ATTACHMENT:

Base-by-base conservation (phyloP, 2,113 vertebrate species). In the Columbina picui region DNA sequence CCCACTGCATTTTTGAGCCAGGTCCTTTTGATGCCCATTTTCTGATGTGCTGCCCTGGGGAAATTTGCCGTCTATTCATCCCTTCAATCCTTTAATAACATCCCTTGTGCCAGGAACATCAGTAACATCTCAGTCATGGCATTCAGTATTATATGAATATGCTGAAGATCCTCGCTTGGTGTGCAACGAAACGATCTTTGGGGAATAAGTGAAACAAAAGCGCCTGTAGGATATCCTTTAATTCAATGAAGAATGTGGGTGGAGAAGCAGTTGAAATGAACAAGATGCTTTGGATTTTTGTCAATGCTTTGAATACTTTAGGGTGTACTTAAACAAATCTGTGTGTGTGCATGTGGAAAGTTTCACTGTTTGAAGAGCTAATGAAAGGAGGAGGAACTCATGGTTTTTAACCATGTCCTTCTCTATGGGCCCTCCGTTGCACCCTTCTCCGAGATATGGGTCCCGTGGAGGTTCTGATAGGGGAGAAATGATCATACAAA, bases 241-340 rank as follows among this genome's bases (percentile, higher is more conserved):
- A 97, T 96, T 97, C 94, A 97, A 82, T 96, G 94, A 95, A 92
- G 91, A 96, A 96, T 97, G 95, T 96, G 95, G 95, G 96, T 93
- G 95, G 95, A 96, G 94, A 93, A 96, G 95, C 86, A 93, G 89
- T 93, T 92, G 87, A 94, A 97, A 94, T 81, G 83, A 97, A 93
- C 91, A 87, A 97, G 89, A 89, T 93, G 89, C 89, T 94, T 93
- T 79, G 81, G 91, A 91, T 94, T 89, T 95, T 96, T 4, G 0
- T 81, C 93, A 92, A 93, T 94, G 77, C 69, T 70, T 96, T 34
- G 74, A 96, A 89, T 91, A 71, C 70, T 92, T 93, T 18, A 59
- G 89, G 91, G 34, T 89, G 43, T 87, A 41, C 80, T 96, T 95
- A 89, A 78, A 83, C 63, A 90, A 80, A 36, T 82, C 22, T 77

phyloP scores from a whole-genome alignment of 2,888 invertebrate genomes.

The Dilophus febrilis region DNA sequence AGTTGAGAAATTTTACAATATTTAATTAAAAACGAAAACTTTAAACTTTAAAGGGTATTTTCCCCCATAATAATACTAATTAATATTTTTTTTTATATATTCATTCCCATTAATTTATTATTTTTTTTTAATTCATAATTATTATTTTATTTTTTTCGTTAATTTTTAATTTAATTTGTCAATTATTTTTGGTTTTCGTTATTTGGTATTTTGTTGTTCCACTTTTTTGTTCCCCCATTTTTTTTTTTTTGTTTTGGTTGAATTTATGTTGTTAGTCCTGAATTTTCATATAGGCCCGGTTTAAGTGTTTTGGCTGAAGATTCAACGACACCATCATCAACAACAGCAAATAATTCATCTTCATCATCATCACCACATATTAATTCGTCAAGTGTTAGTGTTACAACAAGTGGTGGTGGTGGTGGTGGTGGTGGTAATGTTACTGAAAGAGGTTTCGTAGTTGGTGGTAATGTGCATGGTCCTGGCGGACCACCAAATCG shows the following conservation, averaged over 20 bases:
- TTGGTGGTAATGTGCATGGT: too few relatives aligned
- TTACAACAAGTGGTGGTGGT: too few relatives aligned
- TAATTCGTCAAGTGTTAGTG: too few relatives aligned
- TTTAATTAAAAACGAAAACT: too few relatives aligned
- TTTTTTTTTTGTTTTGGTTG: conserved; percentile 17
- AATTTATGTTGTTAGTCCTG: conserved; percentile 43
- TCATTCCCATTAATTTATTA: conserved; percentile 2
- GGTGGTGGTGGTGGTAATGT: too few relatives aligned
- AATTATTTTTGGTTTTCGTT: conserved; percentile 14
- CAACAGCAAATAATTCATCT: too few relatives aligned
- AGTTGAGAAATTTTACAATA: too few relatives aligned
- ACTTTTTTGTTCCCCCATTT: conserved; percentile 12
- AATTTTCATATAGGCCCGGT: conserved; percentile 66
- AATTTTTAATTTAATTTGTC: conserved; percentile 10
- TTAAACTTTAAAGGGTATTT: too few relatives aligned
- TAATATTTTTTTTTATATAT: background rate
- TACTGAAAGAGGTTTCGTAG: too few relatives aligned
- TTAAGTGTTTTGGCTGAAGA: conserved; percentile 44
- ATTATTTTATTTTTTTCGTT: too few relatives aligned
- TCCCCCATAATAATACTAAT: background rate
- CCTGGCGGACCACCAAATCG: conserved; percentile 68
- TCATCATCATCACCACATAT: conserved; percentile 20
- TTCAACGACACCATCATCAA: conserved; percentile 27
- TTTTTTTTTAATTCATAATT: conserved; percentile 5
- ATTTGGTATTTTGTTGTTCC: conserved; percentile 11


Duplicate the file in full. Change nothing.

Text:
Base-by-base conservation (phyloP, 2,113 vertebrate species). In the Columbina picui region DNA sequence CCCACTGCATTTTTGAGCCAGGTCCTTTTGATGCCCATTTTCTGATGTGCTGCCCTGGGGAAATTTGCCGTCTATTCATCCCTTCAATCCTTTAATAACATCCCTTGTGCCAGGAACATCAGTAACATCTCAGTCATGGCATTCAGTATTATATGAATATGCTGAAGATCCTCGCTTGGTGTGCAACGAAACGATCTTTGGGGAATAAGTGAAACAAAAGCGCCTGTAGGATATCCTTTAATTCAATGAAGAATGTGGGTGGAGAAGCAGTTGAAATGAACAAGATGCTTTGGATTTTTGTCAATGCTTTGAATACTTTAGGGTGTACTTAAACAAATCTGTGTGTGTGCATGTGGAAAGTTTCACTGTTTGAAGAGCTAATGAAAGGAGGAGGAACTCATGGTTTTTAACCATGTCCTTCTCTATGGGCCCTCCGTTGCACCCTTCTCCGAGATATGGGTCCCGTGGAGGTTCTGATAGGGGAGAAATGATCATACAAA, bases 241-340 rank as follows among this genome's bases (percentile, higher is more conserved):
- A 97, T 96, T 97, C 94, A 97, A 82, T 96, G 94, A 95, A 92
- G 91, A 96, A 96, T 97, G 95, T 96, G 95, G 95, G 96, T 93
- G 95, G 95, A 96, G 94, A 93, A 96, G 95, C 86, A 93, G 89
- T 93, T 92, G 87, A 94, A 97, A 94, T 81, G 83, A 97, A 93
- C 91, A 87, A 97, G 89, A 89, T 93, G 89, C 89, T 94, T 93
- T 79, G 81, G 91, A 91, T 94, T 89, T 95, T 96, T 4, G 0
- T 81, C 93, A 92, A 93, T 94, G 77, C 69, T 70, T 96, T 34
- G 74, A 96, A 89, T 91, A 71, C 70, T 92, T 93, T 18, A 59
- G 89, G 91, G 34, T 89, G 43, T 87, A 41, C 80, T 96, T 95
- A 89, A 78, A 83, C 63, A 90, A 80, A 36, T 82, C 22, T 77

phyloP scores from a whole-genome alignment of 2,888 invertebrate genomes.

The Dilophus febrilis region DNA sequence AGTTGAGAAATTTTACAATATTTAATTAAAAACGAAAACTTTAAACTTTAAAGGGTATTTTCCCCCATAATAATACTAATTAATATTTTTTTTTATATATTCATTCCCATTAATTTATTATTTTTTTTTAATTCATAATTATTATTTTATTTTTTTCGTTAATTTTTAATTTAATTTGTCAATTATTTTTGGTTTTCGTTATTTGGTATTTTGTTGTTCCACTTTTTTGTTCCCCCATTTTTTTTTTTTTGTTTTGGTTGAATTTATGTTGTTAGTCCTGAATTTTCATATAGGCCCGGTTTAAGTGTTTTGGCTGAAGATTCAACGACACCATCATCAACAACAGCAAATAATTCATCTTCATCATCATCACCACATATTAATTCGTCAAGTGTTAGTGTTACAACAAGTGGTGGTGGTGGTGGTGGTGGTGGTAATGTTACTGAAAGAGGTTTCGTAGTTGGTGGTAATGTGCATGGTCCTGGCGGACCACCAAATCG shows the following conservation, averaged over 20 bases:
- TTGGTGGTAATGTGCATGGT: too few relatives aligned
- TTACAACAAGTGGTGGTGGT: too few relatives aligned
- TAATTCGTCAAGTGTTAGTG: too few relatives aligned
- TTTAATTAAAAACGAAAACT: too few relatives aligned
- TTTTTTTTTTGTTTTGGTTG: conserved; percentile 17
- AATTTATGTTGTTAGTCCTG: conserved; percentile 43
- TCATTCCCATTAATTTATTA: conserved; percentile 2
- GGTGGTGGTGGTGGTAATGT: too few relatives aligned
- AATTATTTTTGGTTTTCGTT: conserved; percentile 14
- CAACAGCAAATAATTCATCT: too few relatives aligned
- AGTTGAGAAATTTTACAATA: too few relatives aligned
- ACTTTTTTGTTCCCCCATTT: conserved; percentile 12
- AATTTTCATATAGGCCCGGT: conserved; percentile 66
- AATTTTTAATTTAATTTGTC: conserved; percentile 10
- TTAAACTTTAAAGGGTATTT: too few relatives aligned
- TAATATTTTTTTTTATATAT: background rate
- TACTGAAAGAGGTTTCGTAG: too few relatives aligned
- TTAAGTGTTTTGGCTGAAGA: conserved; percentile 44
- ATTATTTTATTTTTTTCGTT: too few relatives aligned
- TCCCCCATAATAATACTAAT: background rate
- CCTGGCGGACCACCAAATCG: conserved; percentile 68
- TCATCATCATCACCACATAT: conserved; percentile 20
- TTCAACGACACCATCATCAA: conserved; percentile 27
- TTTTTTTTTAATTCATAATT: conserved; percentile 5
- ATTTGGTATTTTGTTGTTCC: conserved; percentile 11